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Two of the subscription-music space’s main players are set to launch in several new markets, as the segment’s many budding exponents race to go global.
- paidContent understands Spotify is soon to announce its expansion to Ireland. Australian launch will also be announced next week.
- Meanwhile, competitor Rdio has moved closer to launching in more European countries after gaining a license to play UK artists to users across the continent.
paidContent understands Spotify held talks with Irish ISPs about going to market with a bundled deal like that with Telia which has made it popular in Sweden. But, speaking with paidContent, Eircom’s consumer managing director Stephen Beynon said there will be no Eircom-Spotify deal.
The introduction of new legal music services like Spotify in Ireland, whether through ISPs or not, represents a market maturation of the kind labels have sought. They have sued Irish ISPs since 2008, winning an out-of-court settlement from the largest, Eircom, which committed to warn and disconnect persistent illegal downloaders amongst its customers and to launch its own legal music service.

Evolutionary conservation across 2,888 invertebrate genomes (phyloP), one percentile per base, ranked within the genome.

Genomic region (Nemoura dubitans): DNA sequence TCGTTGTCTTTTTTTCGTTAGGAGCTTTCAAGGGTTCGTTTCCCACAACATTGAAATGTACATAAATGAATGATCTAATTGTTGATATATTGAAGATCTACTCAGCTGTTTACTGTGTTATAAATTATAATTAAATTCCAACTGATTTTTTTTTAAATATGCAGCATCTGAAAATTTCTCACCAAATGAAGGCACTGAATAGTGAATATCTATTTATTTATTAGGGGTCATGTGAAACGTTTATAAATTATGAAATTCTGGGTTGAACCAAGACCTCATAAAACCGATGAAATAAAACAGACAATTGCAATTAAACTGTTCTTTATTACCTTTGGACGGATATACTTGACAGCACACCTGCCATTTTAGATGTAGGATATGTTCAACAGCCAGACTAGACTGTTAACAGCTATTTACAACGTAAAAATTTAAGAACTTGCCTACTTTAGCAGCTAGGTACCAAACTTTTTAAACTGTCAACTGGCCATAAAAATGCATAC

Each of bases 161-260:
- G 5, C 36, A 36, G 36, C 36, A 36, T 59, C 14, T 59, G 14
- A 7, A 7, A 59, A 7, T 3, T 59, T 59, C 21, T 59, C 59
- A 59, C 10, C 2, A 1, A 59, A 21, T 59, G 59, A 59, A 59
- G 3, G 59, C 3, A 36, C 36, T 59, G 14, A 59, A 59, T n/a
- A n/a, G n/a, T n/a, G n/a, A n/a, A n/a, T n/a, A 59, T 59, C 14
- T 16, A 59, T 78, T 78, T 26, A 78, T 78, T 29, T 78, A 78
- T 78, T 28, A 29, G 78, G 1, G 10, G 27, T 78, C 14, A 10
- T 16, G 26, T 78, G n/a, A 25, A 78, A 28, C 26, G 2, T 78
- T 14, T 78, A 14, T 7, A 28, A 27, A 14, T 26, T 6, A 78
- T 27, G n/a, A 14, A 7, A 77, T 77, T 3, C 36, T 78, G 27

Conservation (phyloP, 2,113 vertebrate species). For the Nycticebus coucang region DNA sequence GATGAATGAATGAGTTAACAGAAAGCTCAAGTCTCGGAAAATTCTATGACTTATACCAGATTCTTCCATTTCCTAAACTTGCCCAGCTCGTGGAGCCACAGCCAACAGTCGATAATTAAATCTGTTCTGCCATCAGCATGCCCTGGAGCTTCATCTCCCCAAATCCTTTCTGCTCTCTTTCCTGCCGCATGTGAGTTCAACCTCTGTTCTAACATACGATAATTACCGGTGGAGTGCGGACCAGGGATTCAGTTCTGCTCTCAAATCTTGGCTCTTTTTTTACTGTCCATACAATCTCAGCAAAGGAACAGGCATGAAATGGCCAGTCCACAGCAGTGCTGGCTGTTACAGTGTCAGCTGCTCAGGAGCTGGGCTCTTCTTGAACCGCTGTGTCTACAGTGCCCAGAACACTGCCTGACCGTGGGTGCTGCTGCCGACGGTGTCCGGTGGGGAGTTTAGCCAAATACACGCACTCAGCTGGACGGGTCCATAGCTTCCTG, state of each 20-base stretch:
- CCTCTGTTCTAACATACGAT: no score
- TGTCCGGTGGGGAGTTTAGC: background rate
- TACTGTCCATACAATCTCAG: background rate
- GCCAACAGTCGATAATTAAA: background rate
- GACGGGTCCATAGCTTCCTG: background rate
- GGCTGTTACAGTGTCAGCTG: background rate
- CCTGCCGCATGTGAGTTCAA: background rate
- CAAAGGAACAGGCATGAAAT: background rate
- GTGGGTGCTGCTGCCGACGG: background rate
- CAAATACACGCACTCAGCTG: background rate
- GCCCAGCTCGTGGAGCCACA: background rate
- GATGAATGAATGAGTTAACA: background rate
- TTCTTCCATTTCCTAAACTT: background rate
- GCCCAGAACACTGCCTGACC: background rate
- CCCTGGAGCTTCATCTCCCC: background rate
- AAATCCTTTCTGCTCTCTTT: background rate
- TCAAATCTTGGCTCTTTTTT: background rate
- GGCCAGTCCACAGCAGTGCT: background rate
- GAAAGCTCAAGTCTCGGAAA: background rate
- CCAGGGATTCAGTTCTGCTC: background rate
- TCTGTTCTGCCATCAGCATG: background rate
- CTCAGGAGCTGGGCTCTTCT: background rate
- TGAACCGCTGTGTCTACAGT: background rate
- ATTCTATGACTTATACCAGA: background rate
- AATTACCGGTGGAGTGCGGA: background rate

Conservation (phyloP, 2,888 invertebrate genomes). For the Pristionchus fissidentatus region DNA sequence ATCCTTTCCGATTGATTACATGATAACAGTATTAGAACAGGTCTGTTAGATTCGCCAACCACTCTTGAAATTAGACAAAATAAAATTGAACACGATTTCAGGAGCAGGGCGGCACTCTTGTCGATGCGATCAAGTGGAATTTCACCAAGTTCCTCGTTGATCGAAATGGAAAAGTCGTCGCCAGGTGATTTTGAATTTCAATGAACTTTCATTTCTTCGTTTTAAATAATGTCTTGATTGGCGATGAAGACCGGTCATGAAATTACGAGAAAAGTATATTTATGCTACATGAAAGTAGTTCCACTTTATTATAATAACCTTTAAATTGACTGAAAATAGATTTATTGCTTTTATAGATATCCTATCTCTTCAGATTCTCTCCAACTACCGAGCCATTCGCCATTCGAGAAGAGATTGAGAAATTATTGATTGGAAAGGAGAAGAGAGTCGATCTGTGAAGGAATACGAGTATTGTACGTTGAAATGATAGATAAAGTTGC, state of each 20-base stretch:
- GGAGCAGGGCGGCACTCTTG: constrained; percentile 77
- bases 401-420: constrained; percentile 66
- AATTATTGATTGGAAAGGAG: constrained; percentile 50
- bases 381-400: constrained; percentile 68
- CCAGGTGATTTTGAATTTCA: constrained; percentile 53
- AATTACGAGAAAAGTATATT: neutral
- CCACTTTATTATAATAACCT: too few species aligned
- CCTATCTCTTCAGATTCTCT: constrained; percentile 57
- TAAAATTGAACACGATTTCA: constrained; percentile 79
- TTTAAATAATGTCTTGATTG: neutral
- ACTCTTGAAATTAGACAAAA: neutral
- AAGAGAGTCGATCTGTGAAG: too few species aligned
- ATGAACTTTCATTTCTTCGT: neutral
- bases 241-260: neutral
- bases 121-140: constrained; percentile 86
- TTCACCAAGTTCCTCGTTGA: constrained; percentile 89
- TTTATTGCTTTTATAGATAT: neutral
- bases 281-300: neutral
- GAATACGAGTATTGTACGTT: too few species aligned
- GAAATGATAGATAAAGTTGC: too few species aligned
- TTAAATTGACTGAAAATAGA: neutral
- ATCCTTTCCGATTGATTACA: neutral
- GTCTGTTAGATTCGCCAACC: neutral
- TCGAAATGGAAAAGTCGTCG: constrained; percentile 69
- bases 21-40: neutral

As of November 2011, a whole quarter of Spotify Premium subscribers in Sweden were acquired through Telia, the Swedish broadband, mobile and telco provider with which Spotify signed a bundling deal in October 2009.
Rdio Free Europe
Spotify, Rdio, Deezer and Rhapsody and other music services are right now launching in to new territories around the world, as they each try to capitalise on labels’ newfound enthusiasm for the subscription-access model as a new source of revenue.
Rdio recently launched in Germany, Spain and Portugal and is set to roll out elsewhere in Europe and farther afield soon. On Thursday, UK royalty collector PRS For Music announced it had granted Rdio a license to play the UK songwriters, performers and publishers PRS represents in the European countries where Rdio aims to operate.
This is just one in a complex patchwork of licenses Rdio and its peers need in order to operate. Several major music publishers have, in fact, pulled out of PRS For Music, leaving operators like Rdio needing to broker several more such deals.
Rdio this month rejected reports it was due to launch in the UK this week, but launch there is nevertheless understood to be imminent.
PRS For Music declined to confirm to paidContent whether Rdio would pay its standard, industry-wide online music license rates, citing commercial confidentiality.